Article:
Little things mean everything

April 2014 » Web Exclusive
John P. Bachner

Why would a company try to sell perfume via a TV ad, seeing that the product’s only real attribute is scent? Because there’s more to a scent than scent, such as the celebrity-affiliation part that can allow someone to say, “I smell just like JayLo!” The goal of such campaigns is to get people to try the product once, if only for the wrong reasons. If they like the product for its true raison d’etre, they’ll buy it again. And if they don't like it…well, so it goes.

Much the same applies to the professional selling you do: Your goal is to get prospective-client representatives to try your firm once. If you delight them, they’ll come back. But delighting them takes far more than fulfilling your raison d’etre. Rightly or wrongly, client representatives expect to receive your deliverables on time and for no more than the fee you’ve agreed to, just as they expect whatever you have designed to be buildable or otherwise doable for the budgeted sum. In short, doing what you ordinarily do outstandingly well is not enough to make your firm seem outstanding to many client representatives; it doesn’t delight them because it fails to go above and beyond.

So what does delight? Typically, little things, such as keeping track of client-representative information so, like a dentist, you can ask questions about the representative’s spouse and children using their names and referencing recent plans the client representative has shared with you — a child’s high-school volleyball-team tryout or a semester abroad. Another might be having a receptionist (a.k.a., vice president of first impressions) who knows the name of the client representative just by hearing the person’s voice, and then is able to refer to a “cheat sheet” to mention the name of the project the caller probably is calling the project manager about.

Given that just about anyone in your firm can bollix things through poor telephone etiquette, an erroneous bill, and so on, just as surely, most anyone in your firm may be able to contribute ideas about doing the usual with a little twist or two, to make it memorable in a positive way, and delight client representatives in the process.

Here’s something simple and fun you might want to try, because of the positive impact it could have on client representatives and on employees, too.

Call representatives of all departments together. Identify the individual client representatives you want to delight and provide as much information about each as you can — where the person grew up, schools attended, job history, family, personal interests, passions, and so on — all of which is information you should have on hand.

“Now,” you can ask, “what beyond-the-ordinary something can you do to make an extraordinarily favorable impression on the individual?” The possibilities are more or less endless, and pursuing the right ones can make your firm stand head and shoulders above others, depending on how clever and resourceful you and your staff can be.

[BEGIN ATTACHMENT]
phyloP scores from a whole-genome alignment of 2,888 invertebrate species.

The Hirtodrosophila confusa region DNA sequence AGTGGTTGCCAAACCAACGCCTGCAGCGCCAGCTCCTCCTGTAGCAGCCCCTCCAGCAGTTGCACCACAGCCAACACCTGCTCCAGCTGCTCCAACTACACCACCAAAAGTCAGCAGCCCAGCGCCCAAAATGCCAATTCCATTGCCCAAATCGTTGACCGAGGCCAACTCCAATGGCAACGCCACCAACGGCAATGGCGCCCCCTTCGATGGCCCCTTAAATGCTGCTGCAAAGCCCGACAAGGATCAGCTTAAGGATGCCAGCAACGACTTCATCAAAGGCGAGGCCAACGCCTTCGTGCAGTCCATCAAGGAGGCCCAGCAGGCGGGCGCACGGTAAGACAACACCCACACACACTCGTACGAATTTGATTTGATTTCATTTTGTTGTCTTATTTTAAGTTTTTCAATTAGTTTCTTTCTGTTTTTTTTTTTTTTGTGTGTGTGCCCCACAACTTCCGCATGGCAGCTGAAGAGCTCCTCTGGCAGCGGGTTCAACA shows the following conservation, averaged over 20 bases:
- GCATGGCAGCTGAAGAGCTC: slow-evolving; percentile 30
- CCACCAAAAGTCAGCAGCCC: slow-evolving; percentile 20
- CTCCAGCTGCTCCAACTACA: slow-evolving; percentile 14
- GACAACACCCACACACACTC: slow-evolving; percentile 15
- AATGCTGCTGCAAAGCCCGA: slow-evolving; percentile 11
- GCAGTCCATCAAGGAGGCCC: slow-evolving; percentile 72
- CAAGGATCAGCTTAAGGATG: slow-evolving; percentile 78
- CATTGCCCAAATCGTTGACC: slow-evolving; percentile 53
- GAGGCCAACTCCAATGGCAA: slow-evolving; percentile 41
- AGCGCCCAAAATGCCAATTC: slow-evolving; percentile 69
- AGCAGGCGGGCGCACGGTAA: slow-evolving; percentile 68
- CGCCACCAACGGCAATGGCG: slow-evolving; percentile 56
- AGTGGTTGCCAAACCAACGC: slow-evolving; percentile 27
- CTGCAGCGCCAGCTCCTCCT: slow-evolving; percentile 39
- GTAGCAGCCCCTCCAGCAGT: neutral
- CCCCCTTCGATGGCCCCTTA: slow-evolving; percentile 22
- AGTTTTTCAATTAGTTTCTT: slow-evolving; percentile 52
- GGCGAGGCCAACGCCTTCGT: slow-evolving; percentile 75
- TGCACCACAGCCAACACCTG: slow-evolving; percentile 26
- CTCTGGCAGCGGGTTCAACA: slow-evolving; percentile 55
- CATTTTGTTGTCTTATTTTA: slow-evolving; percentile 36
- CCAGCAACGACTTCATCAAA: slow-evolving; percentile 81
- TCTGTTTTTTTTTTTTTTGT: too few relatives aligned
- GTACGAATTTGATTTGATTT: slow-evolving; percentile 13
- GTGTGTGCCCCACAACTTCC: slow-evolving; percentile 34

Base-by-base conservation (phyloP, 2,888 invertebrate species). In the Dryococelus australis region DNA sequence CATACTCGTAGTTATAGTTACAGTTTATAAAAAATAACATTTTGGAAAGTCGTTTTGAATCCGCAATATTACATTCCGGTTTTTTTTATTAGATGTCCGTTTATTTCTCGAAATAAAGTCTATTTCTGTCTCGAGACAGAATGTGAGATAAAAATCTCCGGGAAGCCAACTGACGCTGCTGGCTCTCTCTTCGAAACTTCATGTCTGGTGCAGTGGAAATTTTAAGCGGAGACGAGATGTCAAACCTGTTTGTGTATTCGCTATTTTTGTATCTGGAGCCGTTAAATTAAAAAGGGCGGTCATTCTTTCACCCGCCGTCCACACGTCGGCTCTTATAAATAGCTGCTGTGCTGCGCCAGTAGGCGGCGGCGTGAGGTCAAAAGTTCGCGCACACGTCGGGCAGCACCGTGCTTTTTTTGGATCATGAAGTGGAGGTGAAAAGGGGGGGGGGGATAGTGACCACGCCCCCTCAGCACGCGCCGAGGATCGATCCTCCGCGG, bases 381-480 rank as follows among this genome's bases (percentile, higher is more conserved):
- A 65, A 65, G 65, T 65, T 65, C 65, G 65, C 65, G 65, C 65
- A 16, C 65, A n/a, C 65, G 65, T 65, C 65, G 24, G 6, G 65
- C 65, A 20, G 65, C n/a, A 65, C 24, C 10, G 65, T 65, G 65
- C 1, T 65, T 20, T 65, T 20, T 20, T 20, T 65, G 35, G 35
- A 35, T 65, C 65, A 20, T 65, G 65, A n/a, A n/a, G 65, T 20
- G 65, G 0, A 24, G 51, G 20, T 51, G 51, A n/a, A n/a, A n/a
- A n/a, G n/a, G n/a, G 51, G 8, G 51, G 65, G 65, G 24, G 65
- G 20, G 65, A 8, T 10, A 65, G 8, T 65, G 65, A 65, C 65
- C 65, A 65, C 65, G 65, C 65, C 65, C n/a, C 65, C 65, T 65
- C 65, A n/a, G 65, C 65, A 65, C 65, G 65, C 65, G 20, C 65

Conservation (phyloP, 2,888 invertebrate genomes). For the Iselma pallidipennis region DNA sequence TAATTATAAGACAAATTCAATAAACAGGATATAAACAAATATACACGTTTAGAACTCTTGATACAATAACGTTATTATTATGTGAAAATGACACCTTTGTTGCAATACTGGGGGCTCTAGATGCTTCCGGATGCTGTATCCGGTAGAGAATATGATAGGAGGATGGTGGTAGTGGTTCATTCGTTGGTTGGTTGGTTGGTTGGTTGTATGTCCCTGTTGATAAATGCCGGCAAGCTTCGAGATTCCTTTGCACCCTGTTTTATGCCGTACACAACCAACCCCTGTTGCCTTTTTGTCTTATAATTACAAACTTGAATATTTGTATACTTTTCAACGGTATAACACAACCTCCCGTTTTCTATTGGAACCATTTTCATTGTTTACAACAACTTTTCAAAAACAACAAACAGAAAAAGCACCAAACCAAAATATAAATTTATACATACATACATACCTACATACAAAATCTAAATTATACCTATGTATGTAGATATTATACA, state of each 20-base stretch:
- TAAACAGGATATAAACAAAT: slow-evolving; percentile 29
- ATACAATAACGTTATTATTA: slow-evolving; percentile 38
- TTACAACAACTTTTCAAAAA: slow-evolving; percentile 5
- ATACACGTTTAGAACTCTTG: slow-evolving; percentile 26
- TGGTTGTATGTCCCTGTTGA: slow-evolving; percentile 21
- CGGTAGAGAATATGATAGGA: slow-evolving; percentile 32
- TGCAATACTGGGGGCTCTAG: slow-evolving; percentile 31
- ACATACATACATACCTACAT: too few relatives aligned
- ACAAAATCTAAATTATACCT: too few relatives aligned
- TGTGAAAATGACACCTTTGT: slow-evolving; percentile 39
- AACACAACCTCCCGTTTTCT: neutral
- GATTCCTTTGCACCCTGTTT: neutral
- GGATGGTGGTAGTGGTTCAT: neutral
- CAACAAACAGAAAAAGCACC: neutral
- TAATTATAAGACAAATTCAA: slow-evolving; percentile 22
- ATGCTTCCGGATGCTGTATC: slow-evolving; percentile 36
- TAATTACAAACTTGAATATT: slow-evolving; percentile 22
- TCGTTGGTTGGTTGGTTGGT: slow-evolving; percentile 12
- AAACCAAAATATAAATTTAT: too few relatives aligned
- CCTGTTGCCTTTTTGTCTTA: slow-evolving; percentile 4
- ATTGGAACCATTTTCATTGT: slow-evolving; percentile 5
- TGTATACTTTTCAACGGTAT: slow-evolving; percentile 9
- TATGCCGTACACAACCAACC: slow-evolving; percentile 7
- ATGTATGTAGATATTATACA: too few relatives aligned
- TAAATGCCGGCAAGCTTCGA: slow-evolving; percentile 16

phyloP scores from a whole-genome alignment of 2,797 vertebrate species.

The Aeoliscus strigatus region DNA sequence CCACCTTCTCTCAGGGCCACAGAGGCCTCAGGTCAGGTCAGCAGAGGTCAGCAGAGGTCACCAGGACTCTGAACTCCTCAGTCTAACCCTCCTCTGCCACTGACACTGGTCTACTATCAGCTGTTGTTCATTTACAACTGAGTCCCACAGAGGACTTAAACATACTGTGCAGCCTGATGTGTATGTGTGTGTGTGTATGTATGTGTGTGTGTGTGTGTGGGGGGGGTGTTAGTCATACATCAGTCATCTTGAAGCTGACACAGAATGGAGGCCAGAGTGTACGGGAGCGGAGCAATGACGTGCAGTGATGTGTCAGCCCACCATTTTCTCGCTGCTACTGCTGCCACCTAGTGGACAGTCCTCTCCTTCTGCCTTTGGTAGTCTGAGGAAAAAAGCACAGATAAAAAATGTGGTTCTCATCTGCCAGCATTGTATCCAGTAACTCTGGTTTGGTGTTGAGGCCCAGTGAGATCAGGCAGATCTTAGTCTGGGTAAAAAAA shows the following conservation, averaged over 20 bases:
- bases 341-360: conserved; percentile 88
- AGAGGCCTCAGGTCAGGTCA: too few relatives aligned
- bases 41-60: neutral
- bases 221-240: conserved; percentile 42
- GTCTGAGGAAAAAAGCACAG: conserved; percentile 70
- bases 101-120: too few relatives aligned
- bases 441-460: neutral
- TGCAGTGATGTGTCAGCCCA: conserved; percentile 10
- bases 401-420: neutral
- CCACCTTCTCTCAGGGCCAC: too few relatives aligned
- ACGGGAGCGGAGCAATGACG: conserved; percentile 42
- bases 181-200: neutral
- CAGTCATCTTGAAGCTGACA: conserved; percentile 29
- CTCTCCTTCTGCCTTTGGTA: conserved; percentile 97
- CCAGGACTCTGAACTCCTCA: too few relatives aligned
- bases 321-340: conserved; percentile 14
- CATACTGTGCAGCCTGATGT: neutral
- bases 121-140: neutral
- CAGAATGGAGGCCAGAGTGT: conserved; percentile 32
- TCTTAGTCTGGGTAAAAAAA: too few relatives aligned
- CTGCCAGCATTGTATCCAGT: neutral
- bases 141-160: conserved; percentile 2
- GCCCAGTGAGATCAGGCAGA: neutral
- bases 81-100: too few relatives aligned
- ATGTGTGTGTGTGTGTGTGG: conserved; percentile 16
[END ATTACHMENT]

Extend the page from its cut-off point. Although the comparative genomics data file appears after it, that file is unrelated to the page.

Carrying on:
Assuming your phones are answered by a person rather than a machine, does the individual have a list of the firm’s 25 most important client representatives and their projects that you’re working on? What about the bookkeeping department? Suggesting to the client representative that your “A/R person” meet with the client’s “A/P person” to learn how they can streamline the billing/paying process would be a nice touch (“Good thinking. Why hasn’t anyone else suggested that to me before?”).

Does the firm have 10 or so client representatives who love wine? Maybe a wine blog and/or a monthly wine tasting would be appropriate. What about community outreach? Are there organizations or objectives that one or more client representatives might want to be involved with? And what about project kick-off meetings? What do you do — or what could you do — to make them stand out, perhaps by adding a touch of memorable whimsy that attendees would regard as special.

Special is the word when so many assume that any licensed professional should be able to achieve the desired results. You know the assumption’s not warranted, but why invest time counterproductively, by trying to prove to client representatives that you’re smarter than they are? Sure: Do what’s expected, but then do something special — something that delights client representatives, something that can help make them client representatives for life.

Thinking big is important. But often, thinking little is even more important.

John P. Bachner is the executive vice president of ASFE/The Geoprofessional Business Association (GBA), a not-for-profit association of geoprofessional firms — firms that provide geotechnical, geologic, environmental, construction materials engineering and testing (CoMET), and related professional services. GBA develops programs, services, and materials that its members apply to achieve excellence in their business and professional practices. He can be contacted at john@asfe.org.


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